You can find these legal terms when handling construction contracts and bonds. The performance bond request and offer forms often ask about “Liquidated Damages.” Does this refer to maritime contracts?
A typical Performance Security form may not mention liquidated damages, whether they are covered or excluded. So why does the bond request ask for this detail?
Let’s start by identifying the parties involved
The contractor requesting the bond is the principal. They would be the defendants in a lawsuit related to bail.
The owner of the contract, the party protected by the surety, is the obligee. In that lawsuit, the obligee would be the plaintiff, filing a lawsuit against the principal and the surety of the surety.
The third of all these transactions is the surety or surety company.
Tied contracts can be between the project owner and a general contractor (CG), or between the CG and a subcontractor (subcontractor). We mention this because sometimes issues and complaints “trickle down” from one contract to another and then to the link.
What does a performance guarantee cover?
The language of the link is specific. But remember, it is a guarantee of the contract you are referring to. Construction contracts generally establish liability for contract delays, unanticipated expense increases, and other financial losses that may be attributable to the contractor’s actions or inactions. It is through the language of the contract that the surety is liable for such losses. For this reason, damages are always a problem for bond underwriters. Let’s learn enough about them to be dangerous.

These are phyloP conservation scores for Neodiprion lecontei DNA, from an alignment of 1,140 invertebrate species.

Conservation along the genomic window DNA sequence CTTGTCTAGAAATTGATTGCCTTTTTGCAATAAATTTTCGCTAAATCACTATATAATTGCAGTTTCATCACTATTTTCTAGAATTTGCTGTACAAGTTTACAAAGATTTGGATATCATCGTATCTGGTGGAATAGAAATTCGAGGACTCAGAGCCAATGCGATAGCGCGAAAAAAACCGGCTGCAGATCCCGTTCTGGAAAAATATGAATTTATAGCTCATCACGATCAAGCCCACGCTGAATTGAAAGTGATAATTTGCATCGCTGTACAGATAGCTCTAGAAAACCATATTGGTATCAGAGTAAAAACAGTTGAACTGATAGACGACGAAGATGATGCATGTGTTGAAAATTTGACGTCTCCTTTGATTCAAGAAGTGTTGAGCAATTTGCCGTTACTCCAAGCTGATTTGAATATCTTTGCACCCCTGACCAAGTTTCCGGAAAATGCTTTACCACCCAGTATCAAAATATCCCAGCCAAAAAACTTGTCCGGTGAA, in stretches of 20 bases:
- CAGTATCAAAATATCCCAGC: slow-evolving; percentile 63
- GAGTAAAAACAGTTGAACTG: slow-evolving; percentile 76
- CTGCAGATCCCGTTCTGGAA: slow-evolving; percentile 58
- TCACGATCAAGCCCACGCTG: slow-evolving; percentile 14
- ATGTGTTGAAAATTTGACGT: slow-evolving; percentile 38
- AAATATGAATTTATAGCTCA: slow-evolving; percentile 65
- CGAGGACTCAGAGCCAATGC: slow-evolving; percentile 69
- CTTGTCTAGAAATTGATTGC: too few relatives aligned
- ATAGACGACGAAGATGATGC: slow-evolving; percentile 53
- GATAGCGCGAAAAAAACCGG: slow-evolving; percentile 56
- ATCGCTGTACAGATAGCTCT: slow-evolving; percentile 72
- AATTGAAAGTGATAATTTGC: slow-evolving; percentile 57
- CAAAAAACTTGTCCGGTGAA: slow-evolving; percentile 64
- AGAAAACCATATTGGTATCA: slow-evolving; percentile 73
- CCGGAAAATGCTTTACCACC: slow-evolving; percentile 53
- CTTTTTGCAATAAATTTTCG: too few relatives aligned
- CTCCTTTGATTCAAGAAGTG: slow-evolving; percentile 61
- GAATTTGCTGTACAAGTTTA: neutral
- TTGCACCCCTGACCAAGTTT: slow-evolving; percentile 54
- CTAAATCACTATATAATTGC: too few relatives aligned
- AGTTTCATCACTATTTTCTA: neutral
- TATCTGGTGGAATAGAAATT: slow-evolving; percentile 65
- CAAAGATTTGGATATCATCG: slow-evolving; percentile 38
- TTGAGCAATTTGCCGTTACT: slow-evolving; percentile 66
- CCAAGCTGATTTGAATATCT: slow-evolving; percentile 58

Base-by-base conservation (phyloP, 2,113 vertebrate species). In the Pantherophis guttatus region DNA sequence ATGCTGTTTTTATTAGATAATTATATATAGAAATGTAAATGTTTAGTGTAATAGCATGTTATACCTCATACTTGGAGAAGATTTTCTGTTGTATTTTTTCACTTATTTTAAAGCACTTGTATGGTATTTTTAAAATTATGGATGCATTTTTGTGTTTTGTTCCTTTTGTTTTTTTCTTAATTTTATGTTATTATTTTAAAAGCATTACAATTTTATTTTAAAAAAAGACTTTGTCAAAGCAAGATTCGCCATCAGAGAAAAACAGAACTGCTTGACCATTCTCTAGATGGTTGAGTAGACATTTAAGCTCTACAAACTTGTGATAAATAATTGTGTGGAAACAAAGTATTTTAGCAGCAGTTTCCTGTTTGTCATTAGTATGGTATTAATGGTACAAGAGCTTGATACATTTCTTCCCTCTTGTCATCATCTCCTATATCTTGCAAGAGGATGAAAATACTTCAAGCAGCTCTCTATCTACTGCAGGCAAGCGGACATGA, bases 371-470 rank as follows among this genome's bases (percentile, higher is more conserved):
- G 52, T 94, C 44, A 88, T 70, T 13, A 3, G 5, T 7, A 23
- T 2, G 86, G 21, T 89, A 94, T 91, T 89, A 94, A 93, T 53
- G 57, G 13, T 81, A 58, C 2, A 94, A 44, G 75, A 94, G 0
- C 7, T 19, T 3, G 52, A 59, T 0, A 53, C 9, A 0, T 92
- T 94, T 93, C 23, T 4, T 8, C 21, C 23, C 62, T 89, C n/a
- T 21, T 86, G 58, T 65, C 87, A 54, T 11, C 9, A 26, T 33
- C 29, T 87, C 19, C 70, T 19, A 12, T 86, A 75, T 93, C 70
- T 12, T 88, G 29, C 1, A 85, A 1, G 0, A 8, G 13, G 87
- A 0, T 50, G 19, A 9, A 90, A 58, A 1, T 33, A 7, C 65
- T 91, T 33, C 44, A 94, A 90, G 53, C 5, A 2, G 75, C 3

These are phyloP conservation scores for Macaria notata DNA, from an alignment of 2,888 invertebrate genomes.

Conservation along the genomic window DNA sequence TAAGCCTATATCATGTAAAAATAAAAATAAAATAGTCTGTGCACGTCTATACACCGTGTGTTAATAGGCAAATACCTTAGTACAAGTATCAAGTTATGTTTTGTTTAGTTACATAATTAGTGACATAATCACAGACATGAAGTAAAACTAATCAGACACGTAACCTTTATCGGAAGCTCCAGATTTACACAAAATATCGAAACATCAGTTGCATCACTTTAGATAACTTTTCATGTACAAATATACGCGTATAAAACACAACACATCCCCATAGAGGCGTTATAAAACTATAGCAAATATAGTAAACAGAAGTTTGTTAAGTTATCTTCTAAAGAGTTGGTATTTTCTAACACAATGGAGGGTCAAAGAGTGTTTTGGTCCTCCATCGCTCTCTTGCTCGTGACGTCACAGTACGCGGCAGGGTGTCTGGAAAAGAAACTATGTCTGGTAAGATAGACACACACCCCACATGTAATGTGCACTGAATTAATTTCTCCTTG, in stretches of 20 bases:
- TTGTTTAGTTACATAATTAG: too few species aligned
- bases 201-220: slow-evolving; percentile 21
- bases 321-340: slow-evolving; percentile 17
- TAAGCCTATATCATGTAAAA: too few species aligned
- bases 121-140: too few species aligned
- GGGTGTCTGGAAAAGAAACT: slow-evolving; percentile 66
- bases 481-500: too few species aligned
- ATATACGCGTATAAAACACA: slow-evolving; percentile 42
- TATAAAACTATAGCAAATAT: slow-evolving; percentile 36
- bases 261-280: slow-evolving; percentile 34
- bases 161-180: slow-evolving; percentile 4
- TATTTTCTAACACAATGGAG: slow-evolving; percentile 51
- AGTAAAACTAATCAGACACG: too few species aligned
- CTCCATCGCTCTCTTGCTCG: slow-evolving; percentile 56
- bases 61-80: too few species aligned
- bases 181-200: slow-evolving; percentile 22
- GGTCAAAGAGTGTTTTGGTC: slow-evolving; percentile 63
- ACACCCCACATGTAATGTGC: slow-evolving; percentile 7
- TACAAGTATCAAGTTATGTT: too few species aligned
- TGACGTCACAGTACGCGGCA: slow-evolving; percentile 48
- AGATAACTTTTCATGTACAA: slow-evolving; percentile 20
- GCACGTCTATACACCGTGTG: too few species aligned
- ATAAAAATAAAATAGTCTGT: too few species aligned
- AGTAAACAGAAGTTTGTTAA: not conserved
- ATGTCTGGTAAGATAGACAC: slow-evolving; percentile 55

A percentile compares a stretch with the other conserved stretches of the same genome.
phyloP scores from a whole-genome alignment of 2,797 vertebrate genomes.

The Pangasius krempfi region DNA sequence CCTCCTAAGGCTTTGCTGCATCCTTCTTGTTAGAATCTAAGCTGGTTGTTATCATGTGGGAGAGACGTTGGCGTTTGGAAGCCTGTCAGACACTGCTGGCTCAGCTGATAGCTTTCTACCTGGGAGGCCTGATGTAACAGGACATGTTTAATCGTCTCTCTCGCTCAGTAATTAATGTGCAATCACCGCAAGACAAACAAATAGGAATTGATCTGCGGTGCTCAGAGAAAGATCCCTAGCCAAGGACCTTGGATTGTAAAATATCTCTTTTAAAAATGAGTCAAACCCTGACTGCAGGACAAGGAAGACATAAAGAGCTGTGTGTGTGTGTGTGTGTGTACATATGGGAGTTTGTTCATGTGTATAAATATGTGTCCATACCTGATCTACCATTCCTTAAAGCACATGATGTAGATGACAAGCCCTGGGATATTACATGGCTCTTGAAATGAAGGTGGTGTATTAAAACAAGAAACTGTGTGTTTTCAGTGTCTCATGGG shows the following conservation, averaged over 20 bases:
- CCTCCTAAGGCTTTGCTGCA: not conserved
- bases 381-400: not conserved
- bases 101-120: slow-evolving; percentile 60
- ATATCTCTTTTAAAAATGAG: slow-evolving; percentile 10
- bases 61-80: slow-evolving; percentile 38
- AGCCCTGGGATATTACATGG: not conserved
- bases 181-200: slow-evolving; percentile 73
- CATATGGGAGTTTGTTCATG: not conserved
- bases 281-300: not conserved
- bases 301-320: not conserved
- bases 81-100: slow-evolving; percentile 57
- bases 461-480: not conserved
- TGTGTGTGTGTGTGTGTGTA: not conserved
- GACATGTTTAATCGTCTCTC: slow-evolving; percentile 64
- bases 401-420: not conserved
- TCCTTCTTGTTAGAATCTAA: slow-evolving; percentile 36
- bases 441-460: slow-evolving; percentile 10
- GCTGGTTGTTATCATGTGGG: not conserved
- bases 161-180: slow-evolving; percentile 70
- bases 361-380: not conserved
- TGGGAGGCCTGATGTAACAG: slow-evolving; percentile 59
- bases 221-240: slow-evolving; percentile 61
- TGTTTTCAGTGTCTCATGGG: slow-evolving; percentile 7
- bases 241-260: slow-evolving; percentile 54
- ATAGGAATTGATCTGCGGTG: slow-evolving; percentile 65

Liquidated damages (also called proven damages) are damages the amount of which the parties designate during the formation of the contract for the injured party to collect as compensation for a specific breach (such as late performance). Such penalties for not completing on time can run into the thousands of dollars a day and therefore can deter a surety from backing up the contract.
It is not uncommon for general contractors (GC) to pass the liquidated damage penalty in their contract to the subcontractors below them. The concern is that the subcontractor’s lack of performance could jeopardize the timely completion of the entire project.
When the parties contract the payment of damages, the clause will be enforceable if it implies a genuine attempt to quantify a loss in advance and is a good faith estimate of the economic loss.
Actual damages In a case of breach of contract, the prevailing plaintiff may be entitled to actual or compensatory damages.
Actual damages can be divided into direct and consequential damages.
Direct damages naturally result from the wrongful conduct of the accused. The defendant will have anticipated the damages that would result from the breach. The benefit of the deal that is directly and strictly tied to the contract is a measure of direct damages.
Consequential damages result naturally, but not necessarily, from the wrongful conduct of the defendant. The consequential damages must be foreseeable and directly attributable to the breach of the contract. Loss of profits, loss of sales, incidental damages, and most other Performance Bonds damages are indirect damages.
Consequential damages (also sometimes referred to as indirect or special damages) may be recovered if it is determined that such damages were reasonably foreseeable or “within the contemplation of the parties” at the time the contract was formed. This is a factual determination that could lead to the contractor’s liability for a huge loss. For example, the cost of completing unfinished work on time can pale in comparison to the loss of operating income that a homeowner could claim as a result of late completion.